Thirteen years ago, the arts and public safety had a serendipitous convergence of needs in Brownsville, a small Willamette Valley town divided into north and south by a truss bridge crossing the Calapooia River.
The fire department, located at City Hall, feared that if anything happened to the bridge, firefighters wouldn’t be able to reach the south part of town, said City Administrator Scott McDowell. History informed their concern – a devastating fire in 1919 destroyed homes and businesses in three blocks. So they built a second firehouse on the south side to serve as the primary station, leaving behind a fire truck, an ambulance, and a vacant space at City Hall.
The Brownsville Art Association at the time was meeting in a public school and looking for a permanent place. The timing was perfect, and the city gave the old firehouse space to the arts group. McDowell, who has lived in Brownsville for 17 years (he came from Nashville after spending time as a songwriter and performance artist) got together with art association members, including treasurer Lorraine Garcy, to work out an agreement whereby the art organization would pay a nominal fee.
The place “smelled like a gas station,” Garcy recalled. But a fundraiser – Buy a Tile for Art’s Sake – was held, and eventually enough money was raised to cover the oil stains with a new tile floor.
OREGON’S CULTURAL HUBS: An occasional series
“We’re very unusual,” Garcy said, referring to the fact that a town as small as Brownsville — population 2,200 — has an art association.
The gallery and art center sit on Main Street in the historic town center. Pioneers coming across the Oregon Trail became the first white settlers in 1846, and a farming community developed. Agriculture remains an important part of the economy, with tourism – driven in part by the town’s connection to the film Stand by Me – playing an increasing role.
The association staff is all volunteers and members must be juried in. Once accepted, they are not required to pay a fee; however, all 46 “participating members” must work in the gallery for three hours a month. In exchange, they each get a spot in the 1,800-square-foot space to showcase their work. Other membership levels are available, with the association having a total of about 100 members. They come not just from Brownsville, but from surrounding areas in Linn and Lane counties. Not everyone who joins is required to work or show in the gallery; it’s their choice.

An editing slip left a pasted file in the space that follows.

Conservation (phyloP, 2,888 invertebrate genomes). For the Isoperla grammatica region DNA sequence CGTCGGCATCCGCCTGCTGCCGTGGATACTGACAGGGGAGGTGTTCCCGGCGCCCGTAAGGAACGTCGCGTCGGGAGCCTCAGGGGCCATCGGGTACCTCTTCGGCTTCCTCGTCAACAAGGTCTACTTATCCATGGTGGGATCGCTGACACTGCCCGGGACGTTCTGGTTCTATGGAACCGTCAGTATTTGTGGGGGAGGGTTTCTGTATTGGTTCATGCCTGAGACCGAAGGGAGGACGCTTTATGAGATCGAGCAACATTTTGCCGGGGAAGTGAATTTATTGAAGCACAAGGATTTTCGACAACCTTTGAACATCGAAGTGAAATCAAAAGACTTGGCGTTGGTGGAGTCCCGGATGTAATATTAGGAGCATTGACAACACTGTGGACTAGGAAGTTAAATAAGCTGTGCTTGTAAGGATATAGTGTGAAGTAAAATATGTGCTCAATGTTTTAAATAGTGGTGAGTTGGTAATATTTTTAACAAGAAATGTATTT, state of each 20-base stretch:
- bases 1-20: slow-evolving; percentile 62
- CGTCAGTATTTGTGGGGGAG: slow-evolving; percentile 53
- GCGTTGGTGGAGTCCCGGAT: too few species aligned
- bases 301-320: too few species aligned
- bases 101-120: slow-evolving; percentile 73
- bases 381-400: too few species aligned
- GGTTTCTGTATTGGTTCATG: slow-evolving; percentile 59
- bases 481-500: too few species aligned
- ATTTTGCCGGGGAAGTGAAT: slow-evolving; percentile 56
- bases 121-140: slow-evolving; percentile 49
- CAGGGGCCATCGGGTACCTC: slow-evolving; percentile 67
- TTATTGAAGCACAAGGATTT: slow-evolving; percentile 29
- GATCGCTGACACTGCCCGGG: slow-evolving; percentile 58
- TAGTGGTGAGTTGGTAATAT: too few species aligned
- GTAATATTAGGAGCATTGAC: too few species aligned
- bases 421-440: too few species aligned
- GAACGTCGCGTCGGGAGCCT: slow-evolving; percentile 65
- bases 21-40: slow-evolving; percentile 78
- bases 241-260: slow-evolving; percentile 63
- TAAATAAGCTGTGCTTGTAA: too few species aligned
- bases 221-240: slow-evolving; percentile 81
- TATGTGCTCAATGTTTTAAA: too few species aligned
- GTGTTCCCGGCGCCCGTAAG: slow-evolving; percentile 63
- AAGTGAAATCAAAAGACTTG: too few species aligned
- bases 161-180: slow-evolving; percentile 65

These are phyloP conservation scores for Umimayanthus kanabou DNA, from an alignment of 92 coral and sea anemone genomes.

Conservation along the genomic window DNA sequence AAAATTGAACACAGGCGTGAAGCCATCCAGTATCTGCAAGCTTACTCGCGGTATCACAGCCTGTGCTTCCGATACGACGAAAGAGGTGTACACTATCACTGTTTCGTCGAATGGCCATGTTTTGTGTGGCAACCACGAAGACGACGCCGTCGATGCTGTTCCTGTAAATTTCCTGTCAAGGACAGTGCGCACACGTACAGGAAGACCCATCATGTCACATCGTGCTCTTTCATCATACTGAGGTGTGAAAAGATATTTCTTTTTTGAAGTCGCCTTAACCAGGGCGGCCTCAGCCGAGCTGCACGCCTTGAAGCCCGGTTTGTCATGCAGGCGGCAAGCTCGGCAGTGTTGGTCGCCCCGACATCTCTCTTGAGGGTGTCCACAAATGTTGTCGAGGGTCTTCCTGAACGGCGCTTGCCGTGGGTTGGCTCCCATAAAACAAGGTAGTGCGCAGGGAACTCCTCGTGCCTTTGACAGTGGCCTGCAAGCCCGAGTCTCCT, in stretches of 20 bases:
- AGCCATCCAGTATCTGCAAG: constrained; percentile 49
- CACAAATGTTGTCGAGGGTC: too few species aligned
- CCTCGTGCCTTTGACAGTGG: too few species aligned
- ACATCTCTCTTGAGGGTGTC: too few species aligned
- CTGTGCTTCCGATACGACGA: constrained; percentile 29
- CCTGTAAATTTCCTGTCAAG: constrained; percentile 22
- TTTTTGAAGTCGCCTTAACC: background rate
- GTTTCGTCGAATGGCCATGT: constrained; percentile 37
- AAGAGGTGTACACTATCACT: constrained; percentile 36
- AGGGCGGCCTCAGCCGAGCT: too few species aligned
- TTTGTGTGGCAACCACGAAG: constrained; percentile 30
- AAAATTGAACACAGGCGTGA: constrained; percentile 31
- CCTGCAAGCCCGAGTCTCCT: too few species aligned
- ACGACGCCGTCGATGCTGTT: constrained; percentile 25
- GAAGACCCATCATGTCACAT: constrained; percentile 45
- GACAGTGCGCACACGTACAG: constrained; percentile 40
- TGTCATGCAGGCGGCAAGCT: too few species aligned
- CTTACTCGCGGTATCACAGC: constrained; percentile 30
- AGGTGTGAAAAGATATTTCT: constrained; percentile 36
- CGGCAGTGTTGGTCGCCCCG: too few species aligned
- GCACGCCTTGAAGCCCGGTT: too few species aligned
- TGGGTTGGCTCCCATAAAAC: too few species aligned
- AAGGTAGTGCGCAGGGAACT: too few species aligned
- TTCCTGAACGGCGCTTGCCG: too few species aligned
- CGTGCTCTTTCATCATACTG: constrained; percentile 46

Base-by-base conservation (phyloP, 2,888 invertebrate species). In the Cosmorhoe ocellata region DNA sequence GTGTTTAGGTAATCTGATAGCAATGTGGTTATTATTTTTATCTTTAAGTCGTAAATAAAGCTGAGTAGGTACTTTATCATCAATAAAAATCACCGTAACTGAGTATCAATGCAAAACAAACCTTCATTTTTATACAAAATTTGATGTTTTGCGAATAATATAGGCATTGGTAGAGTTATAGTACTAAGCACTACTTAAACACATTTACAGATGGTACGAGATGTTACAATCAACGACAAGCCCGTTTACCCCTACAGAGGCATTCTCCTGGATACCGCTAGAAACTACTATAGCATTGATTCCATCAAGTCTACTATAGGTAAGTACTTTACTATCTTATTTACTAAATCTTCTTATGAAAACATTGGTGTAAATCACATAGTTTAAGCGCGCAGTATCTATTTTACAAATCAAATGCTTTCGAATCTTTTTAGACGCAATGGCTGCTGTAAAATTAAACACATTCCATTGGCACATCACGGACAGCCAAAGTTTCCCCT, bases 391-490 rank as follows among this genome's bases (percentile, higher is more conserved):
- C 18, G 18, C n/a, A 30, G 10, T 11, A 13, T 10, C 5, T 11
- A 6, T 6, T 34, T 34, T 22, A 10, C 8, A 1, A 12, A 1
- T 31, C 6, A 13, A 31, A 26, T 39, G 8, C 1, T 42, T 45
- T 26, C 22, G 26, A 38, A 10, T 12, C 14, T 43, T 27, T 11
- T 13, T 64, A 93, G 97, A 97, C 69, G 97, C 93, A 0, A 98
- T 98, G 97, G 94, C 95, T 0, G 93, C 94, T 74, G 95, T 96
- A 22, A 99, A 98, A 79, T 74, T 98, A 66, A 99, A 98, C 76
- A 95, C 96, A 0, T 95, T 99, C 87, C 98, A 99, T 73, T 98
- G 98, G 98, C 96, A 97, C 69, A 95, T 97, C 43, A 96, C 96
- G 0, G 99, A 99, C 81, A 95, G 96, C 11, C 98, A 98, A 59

Most community art centers or cooperatives charge a fee to belong, and members take turns showing work. In Brownsville’s gallery, everyone shows their work the whole year round. The gallery invites the community to submit art for exhibits, too. The 8 x 8 Show is on display until Nov. 18. “That’s a popular one,” said member and Gallery Manager Chris Seale. All you need to do to enter is create an artwork on an 8-by-8-inch canvas.
The gallery is a happily crowded space, with displays of handmade cards and boxes, plaques and decorations, purses, jewelry, and more. “Everything is for sale,” said Seale, noting that no one who wants to leave with something should walk out empty-handed. Items are priced as low as one dollar, said Garcy, so that “kids can buy, too.”
The space is also an art center. Open Studio Tuesdays are art get-togethers where people bring art to share or come just to socialize. On First Tuesdays from September through May, artist Rhoda Fleischman offers free instruction.
A table in the gallery is a dedicated workspace for classes. The pandemic curtailed in-person classes, said Cecilia Peters, a member working in the gallery the Saturday when I visited, but the art center is trying to get back to holding more classes.
Marge Dillon taught a collage class at the beginning of October. She told her students that everyone practices collage when they get dressed in the morning: We all put ourselves together. A retired nurse and Lane Community College educator, Dillon also owned a business in Eugene called Stamp It, Stick It, Lick It, which did well for seven years, she said, “during the boom era of rubber stamping.”
Dillon, who lives in Junction City, heard about the art association from member Wendy Hoffman when both were at a Bead and Button convention in Portland. The two became friends and Dillon joined as a member and then teacher.